Some Chrome OS devices built around MediaTek chipsets will be among the next to receive support for the Crostini Project and Linux applications, based on a recently spotted addition to the Chromium Gerrit Code Review. The now merged commit points to the 'oak' reference board which, associated with the quad-core MediaTek MT8173 SoC, and enables the use of "kvm_host," noting that security measures to allow the feature are in place and that it works on those systems. The test includes the run-through of a virtual machine test for Linux on a build codenamed 'Hana', which has previously been associated with Lenovo's N23 Yoga Chromebook.
Background: Linux applications are among the most important additions to Chrome OS since Android application support was first added back in 2016. Prior to that, the operating system was commonly viewed by many as an overpriced way to use Google's internet browser and not much else. Although the platform now provides a robust library of mobile apps that can accomplish just about anything a user might want to get done, not all of those are optimized for a laptop or convertible laptop format. That's setting aside adjustments made to better suit for Chrome OS itself, which has, until the recent announcement of Google's Pixel Slate tablet, not been highly optimized for touch inputs. With the introduction support for Linux applications running in containers on top of the OS starting with Chrome 69 in September, Google is positioning its system to compete more readily with full desktop platforms like Windows and macOS.
The test Chromebook in question is one of just a handful which happens to be based on the MediaTek MT8173 chipset. Among those are at least four other Lenovo devices. Those are the Lenovo Chromebook 300e and Lenovo Chromebook Flex 11 and the company's much more recently revealed C330 and S330 Chromebooks. The latter two devices, in particular, are geared more toward the more affordable end of the Chrome OS spectrum, with prices starting at well below the $300 mark. However, that's hardly surprising since budget-friendliness is a trait that's been associated with MediaTek hardware for quite some time. Acer's Chromebook R13 and two lesser-known devices, the Poin2 Chromebook 11c and Poin2 Chromebook 14 are built on the oak reference board as well. Since this is a change to the reference board rather than specifically to the Lenovo N23 Yoga Chromebook, the change will likely make its way over to most, if not all, Chromebooks built on oak.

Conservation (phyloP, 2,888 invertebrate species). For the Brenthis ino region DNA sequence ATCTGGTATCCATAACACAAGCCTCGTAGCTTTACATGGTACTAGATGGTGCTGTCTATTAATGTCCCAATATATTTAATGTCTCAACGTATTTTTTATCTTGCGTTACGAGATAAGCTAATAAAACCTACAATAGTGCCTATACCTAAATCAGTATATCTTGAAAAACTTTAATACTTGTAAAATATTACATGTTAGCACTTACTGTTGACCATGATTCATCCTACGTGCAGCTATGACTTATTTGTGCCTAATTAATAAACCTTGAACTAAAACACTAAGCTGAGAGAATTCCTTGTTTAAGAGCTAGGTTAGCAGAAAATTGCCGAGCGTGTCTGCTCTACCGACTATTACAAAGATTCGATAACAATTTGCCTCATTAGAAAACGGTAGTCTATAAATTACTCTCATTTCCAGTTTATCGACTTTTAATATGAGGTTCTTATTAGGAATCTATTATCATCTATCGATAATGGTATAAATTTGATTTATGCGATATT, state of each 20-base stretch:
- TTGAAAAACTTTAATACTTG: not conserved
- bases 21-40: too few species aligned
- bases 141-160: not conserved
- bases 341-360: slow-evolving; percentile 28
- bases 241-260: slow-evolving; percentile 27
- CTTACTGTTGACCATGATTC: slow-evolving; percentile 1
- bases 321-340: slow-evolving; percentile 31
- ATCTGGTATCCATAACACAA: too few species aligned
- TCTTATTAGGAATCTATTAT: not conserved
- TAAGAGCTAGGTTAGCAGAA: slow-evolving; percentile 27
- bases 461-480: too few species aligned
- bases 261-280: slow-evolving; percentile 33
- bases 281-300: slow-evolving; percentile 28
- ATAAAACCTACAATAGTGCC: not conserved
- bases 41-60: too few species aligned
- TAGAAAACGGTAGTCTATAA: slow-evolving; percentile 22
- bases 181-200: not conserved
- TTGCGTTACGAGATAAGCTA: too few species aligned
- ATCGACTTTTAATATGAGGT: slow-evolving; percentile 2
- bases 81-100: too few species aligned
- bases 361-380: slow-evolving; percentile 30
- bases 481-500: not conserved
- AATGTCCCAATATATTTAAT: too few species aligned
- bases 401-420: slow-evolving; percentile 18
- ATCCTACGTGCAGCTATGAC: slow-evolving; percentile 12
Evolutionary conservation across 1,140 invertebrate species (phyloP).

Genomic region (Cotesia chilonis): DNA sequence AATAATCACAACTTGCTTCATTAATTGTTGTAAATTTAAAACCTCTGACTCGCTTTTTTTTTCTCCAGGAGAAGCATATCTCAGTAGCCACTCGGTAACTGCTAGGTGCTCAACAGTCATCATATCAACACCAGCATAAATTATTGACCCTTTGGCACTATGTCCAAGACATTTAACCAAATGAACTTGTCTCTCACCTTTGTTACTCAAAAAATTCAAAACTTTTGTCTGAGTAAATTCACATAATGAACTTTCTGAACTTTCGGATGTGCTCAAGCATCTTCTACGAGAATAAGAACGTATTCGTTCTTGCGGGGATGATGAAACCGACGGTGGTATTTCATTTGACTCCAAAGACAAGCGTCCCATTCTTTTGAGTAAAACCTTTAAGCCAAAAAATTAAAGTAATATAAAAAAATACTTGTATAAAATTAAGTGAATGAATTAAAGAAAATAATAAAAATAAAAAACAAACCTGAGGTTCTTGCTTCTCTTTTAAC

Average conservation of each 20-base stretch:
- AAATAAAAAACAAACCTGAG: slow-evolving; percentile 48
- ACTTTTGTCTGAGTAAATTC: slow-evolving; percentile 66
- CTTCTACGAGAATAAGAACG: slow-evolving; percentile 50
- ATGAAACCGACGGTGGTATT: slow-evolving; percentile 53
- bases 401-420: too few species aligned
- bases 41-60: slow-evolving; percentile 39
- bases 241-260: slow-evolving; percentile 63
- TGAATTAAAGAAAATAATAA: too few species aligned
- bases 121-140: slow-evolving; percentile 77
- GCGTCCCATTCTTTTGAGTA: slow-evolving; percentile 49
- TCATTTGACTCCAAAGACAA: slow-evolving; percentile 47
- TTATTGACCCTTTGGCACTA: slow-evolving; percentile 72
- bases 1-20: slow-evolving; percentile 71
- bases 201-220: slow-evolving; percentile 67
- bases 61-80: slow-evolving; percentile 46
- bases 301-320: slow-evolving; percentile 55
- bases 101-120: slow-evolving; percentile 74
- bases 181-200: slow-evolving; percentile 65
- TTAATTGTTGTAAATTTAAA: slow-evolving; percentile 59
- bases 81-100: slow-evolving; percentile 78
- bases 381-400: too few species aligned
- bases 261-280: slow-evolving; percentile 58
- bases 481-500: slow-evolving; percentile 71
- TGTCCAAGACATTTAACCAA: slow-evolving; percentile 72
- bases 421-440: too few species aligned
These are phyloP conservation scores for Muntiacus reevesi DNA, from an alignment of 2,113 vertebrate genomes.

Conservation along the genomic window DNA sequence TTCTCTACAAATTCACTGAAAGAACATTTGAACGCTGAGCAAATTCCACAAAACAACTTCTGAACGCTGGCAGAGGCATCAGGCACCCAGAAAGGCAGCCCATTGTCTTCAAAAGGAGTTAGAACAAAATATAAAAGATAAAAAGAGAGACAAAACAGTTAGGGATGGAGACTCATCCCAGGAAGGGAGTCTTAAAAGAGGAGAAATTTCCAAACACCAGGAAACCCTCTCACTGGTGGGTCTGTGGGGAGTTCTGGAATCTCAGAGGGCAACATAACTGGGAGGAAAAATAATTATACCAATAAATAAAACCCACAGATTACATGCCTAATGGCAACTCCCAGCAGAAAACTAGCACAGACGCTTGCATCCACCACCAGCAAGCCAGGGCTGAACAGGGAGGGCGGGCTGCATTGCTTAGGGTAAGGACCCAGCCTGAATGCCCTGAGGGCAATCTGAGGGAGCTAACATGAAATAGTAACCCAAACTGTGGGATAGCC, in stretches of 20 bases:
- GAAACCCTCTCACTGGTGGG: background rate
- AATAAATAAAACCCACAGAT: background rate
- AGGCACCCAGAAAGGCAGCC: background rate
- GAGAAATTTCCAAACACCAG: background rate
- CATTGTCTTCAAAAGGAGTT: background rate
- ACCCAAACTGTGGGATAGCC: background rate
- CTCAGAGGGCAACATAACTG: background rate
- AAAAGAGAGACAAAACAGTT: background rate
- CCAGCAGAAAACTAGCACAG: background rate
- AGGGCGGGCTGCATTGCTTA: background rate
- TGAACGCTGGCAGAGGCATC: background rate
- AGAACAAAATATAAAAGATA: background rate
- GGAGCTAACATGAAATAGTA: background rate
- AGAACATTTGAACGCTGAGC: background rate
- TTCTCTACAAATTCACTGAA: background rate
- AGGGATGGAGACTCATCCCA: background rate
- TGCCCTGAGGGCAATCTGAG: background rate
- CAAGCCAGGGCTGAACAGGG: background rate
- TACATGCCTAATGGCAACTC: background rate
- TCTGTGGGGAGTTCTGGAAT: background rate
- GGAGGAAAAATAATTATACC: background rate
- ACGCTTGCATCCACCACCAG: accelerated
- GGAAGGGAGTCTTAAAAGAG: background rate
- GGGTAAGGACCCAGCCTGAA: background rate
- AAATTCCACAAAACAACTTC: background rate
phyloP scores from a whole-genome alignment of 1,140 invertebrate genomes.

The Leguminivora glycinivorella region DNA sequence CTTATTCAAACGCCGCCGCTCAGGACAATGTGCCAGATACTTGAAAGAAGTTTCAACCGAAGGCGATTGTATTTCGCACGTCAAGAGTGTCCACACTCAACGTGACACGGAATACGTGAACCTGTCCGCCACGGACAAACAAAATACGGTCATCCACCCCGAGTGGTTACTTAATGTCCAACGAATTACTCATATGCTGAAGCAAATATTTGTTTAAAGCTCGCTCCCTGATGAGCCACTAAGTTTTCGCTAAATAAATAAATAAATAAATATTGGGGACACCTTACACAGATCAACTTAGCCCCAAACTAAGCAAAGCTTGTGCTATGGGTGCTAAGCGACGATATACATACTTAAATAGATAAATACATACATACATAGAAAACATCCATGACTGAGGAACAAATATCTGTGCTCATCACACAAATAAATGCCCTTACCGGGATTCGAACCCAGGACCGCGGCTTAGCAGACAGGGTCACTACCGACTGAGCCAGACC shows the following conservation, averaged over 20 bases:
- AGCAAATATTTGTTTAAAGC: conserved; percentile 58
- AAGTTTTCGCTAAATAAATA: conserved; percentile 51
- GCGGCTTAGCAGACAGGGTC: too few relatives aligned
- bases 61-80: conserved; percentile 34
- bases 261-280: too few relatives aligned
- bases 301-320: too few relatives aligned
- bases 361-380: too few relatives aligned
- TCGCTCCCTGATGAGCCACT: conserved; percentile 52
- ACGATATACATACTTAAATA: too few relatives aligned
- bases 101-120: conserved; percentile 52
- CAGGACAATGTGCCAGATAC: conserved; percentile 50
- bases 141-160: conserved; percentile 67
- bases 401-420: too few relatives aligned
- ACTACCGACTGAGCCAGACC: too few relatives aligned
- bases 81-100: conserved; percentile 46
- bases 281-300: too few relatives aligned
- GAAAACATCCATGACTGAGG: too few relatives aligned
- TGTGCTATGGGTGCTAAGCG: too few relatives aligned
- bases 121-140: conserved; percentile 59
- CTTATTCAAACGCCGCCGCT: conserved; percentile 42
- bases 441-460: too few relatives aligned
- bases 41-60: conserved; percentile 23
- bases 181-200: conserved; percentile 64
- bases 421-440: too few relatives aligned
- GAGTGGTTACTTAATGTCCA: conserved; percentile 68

Impact: Bearing that in mind, not every MediaTek-powered Chrome OS device will necessarily see support for the apps. The Chromebook R13 built by Acer, for example, is already two years old at this point. Regardless, it seems as though the underlying goal is to ensure that as many users as possible, who either can't or don't want to drop more than $400 for a new Chrome OS gadget, will have access to a more 'desktop-like' experience. Moreover, that will likely be a smoother experience than offered at comparable prices for other platforms and built on similarly specced hardware, given Chrome OS's lightweight nature. For now, there's no indication as to when the apps will be enabled on the stable side of things either, but that will likely be much sooner now that support is being actively worked on.